As news spread that a young and popular lawyer had died biking to work downtown, mourners came to 2nd and University to pay their respects. Many left flowers, some left notes. Two people brought ghost bikes. One person even left a copy of a book about fighting for LGBT rights, a cause Kung was dedicated to furthering.
She was on the legal team that won a case that became instrumental in the repeal of the Don’t Ask, Don’t Tell military policy barring openly gay service members. This made the site of the spontaneous memorial to her even more powerful, since it is also home to the Garden of Remembrance honoring military veterans.
Now, the city is getting ready to remove one of the two ghost bikes left in Kung’s honor, but they want everyone to know why. SDOT Community Engagement Liaison Dawn Schellenberg reached out to Seattle Bike Blog to explain that, being on the busy corner, it interferes with heavy walking traffic. The second ghost bike is further from the corner and will remain there.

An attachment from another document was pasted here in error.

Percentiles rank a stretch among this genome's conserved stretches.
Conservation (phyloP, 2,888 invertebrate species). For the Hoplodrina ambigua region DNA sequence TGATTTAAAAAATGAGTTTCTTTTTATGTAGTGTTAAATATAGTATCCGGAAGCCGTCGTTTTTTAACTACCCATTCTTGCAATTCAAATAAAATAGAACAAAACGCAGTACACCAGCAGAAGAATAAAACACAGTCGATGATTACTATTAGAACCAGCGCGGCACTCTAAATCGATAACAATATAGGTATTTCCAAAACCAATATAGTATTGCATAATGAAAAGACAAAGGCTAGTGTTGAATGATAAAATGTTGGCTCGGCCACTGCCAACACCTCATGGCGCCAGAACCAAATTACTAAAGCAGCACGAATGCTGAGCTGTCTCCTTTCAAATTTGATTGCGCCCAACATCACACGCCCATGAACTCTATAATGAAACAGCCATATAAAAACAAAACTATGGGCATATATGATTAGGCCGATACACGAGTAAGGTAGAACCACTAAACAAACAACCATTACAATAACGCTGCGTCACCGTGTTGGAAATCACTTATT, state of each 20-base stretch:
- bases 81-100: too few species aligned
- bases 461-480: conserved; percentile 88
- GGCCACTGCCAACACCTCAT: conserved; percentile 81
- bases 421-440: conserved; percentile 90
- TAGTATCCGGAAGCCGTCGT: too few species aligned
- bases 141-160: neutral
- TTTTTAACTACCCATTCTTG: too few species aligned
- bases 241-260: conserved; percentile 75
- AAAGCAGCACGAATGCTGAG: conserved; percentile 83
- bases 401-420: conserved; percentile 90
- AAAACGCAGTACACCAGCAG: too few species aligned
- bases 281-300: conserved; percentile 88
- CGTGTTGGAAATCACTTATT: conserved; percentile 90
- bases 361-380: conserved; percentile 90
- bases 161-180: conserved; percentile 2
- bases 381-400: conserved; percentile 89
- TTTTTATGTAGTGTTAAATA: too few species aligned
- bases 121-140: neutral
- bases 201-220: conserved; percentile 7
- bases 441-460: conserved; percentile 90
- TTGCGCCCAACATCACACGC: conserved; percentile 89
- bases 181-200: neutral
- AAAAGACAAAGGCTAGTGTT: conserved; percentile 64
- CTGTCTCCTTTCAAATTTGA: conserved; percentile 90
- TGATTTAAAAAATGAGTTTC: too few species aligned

To help with pedestrian movement, the Seattle Department of Transportation is preparing to remove one of the two ghost bikes commemorating Sher Kung’s memory. The one being removed is closest to the intersection and curb ramp. The reason we’d like to remove it is to help with pedestrian congestion/movement in the area. The department will follow typical procedures and tag the bike with a 72 hour removal notice prior. Currently there are no plans to remove the second ghost bike.
This news comes just after Pronto Cycle Share moved the 2nd and University station (named the “Sher Kung Memorial Station”) a couple blocks down the hill due to concerns that it was “imping[ing] on the peaceful and contemplative nature of the memorial.”
The station was popular due to its location near University Street Station and 2nd Ave.